Main idea: For the first time, it was shown that on mucosal allergen exposure human IgE memory resides in allergen-specific IgG+ memory B cells. These cells rapidly switch isotype, expand into short-lived IgE+immune cells and serve as a potential target for therapeutic intervention.
IgE is the least abundant immunoglobulin, which is tightly regulated. IgE-producing B cells are rare. The cellular origin and evolution of IgE responses are poorly understood.
The objective of the study was to evaluate the cellular and clonal origin of IgE memory responses following mucosal allergen exposure by sublingual immunotherapy (SLIT).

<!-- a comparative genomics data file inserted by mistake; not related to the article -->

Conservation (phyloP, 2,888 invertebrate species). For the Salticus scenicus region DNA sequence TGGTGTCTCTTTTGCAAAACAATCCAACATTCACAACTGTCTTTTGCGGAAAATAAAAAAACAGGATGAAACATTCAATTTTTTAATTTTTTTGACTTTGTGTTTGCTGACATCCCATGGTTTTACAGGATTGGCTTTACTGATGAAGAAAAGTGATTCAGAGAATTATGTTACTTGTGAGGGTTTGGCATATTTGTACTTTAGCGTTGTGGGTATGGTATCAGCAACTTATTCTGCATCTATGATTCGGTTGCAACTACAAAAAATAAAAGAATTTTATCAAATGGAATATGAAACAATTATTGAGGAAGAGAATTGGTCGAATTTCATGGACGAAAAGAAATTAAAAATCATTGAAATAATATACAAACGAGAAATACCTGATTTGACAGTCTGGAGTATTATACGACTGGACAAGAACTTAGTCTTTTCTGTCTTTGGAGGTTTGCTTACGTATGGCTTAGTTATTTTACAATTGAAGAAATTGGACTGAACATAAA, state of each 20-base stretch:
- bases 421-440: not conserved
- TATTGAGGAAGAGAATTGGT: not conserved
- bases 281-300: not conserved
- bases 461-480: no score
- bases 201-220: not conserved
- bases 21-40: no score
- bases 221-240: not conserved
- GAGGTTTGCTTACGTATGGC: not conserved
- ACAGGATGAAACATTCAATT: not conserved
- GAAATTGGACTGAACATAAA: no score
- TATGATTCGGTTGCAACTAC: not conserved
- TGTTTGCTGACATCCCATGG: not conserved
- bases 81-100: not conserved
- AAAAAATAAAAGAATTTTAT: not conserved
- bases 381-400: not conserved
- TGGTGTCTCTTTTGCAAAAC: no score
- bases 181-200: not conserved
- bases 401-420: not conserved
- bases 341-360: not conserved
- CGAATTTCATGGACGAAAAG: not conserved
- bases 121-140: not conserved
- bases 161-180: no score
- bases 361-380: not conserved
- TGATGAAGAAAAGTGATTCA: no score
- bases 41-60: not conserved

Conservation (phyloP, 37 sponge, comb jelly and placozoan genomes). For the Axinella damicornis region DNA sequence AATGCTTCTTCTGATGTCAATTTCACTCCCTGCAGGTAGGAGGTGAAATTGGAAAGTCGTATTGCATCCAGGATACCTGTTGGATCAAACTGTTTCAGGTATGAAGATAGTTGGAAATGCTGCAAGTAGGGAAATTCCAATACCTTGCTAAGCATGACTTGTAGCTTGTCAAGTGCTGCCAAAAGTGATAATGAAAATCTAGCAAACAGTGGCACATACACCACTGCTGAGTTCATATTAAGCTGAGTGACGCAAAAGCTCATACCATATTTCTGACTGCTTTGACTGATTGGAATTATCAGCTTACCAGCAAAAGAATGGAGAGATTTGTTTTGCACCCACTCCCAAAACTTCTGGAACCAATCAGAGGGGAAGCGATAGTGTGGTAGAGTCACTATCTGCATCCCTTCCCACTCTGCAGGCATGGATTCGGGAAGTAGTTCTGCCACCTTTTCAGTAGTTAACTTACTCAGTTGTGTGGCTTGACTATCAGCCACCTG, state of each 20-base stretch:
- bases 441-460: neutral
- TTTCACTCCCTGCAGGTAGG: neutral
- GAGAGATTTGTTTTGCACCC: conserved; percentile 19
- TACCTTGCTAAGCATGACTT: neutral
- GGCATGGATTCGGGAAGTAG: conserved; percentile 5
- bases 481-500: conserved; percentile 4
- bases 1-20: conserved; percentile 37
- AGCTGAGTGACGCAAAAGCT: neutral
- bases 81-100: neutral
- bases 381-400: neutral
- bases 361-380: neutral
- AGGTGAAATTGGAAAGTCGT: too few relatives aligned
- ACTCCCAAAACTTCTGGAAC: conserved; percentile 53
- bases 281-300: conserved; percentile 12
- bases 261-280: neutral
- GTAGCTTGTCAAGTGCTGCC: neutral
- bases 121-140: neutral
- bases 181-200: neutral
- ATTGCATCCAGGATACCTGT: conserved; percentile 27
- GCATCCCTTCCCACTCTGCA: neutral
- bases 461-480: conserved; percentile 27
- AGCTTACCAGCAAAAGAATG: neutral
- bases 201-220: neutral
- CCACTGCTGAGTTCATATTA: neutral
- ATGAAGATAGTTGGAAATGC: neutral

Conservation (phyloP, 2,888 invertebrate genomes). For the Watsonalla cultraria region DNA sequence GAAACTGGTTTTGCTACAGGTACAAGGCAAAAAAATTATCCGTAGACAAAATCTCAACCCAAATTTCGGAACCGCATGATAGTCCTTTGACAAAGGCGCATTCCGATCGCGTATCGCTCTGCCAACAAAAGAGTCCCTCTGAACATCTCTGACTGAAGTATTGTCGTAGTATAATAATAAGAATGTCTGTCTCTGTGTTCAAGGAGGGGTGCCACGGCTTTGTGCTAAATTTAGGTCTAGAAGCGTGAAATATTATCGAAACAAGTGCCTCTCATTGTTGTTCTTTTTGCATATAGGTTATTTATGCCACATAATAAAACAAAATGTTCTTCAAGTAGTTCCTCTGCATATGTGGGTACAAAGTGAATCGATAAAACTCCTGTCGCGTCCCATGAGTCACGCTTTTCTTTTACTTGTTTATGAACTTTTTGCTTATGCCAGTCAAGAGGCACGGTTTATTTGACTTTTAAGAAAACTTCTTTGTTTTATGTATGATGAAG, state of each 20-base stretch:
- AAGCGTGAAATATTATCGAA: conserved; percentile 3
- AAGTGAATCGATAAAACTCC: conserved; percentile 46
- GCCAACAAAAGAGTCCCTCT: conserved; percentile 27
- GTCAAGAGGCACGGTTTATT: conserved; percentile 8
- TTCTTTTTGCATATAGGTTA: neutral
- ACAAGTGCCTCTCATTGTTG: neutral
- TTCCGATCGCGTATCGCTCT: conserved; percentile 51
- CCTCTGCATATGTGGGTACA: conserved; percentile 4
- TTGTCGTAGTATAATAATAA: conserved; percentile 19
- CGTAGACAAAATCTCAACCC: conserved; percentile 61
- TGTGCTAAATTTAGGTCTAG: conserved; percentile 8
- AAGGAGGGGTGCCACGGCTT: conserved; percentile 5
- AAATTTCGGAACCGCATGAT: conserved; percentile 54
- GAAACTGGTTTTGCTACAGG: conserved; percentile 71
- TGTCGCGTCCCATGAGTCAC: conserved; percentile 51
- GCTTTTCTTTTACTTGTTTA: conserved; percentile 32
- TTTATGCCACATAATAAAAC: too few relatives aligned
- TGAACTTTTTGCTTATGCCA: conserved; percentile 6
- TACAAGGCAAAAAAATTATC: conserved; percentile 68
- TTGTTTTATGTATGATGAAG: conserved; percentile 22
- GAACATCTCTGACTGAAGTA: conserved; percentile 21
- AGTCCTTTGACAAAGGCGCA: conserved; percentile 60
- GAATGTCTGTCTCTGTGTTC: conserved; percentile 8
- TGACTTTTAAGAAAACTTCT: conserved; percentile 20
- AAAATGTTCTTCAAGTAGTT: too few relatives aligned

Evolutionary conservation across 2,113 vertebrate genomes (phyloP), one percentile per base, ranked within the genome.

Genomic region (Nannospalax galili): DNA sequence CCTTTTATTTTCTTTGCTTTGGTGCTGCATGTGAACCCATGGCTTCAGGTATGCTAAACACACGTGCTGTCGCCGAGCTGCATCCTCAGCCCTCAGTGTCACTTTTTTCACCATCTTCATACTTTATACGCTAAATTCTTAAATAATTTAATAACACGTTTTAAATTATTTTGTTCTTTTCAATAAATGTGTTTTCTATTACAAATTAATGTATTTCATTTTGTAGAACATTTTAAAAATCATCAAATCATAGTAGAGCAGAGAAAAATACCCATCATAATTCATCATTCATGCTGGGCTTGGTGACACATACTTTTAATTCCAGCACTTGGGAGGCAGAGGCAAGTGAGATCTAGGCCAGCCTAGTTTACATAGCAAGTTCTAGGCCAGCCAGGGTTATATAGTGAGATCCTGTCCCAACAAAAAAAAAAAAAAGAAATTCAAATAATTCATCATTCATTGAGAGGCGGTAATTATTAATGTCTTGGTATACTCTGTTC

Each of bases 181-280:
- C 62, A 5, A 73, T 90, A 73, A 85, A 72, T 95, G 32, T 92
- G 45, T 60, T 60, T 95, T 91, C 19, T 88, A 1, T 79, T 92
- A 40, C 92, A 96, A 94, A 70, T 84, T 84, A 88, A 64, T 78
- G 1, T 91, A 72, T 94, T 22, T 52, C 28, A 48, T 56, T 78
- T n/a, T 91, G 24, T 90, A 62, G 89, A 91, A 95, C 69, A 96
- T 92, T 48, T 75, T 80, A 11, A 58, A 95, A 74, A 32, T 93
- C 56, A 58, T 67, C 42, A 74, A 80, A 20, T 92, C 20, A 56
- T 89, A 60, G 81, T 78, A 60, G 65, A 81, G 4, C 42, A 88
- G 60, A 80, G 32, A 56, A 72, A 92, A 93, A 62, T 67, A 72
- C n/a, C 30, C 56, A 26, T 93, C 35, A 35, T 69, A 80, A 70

In a randomized double-blind, placebo-controlled, time course sublingual immunotherapy study Peripheral blood mononuclear cells and nasal biopsy samples were collected from 40 adults with seasonal allergic rhinitis at baseline and at 4, 8, 16, 28, and 52 weeks.
Results: Combining heavy chain variable gene repertoire sequencing and single-cell transcriptomics yielded direct evidence of a parallel boost of 2 clonally and functionally related B-cell subsets of short-lived IgE+ immune cells and IgG+ memory B cells. Mucosal grass pollen allergen exposure by SLIT resulted in highly diverse IgE and IgGE repertoires. These were extensively mutated and appeared to be relatively stable as per heavy chain isotype, somatic hypermutations, and clonal composition.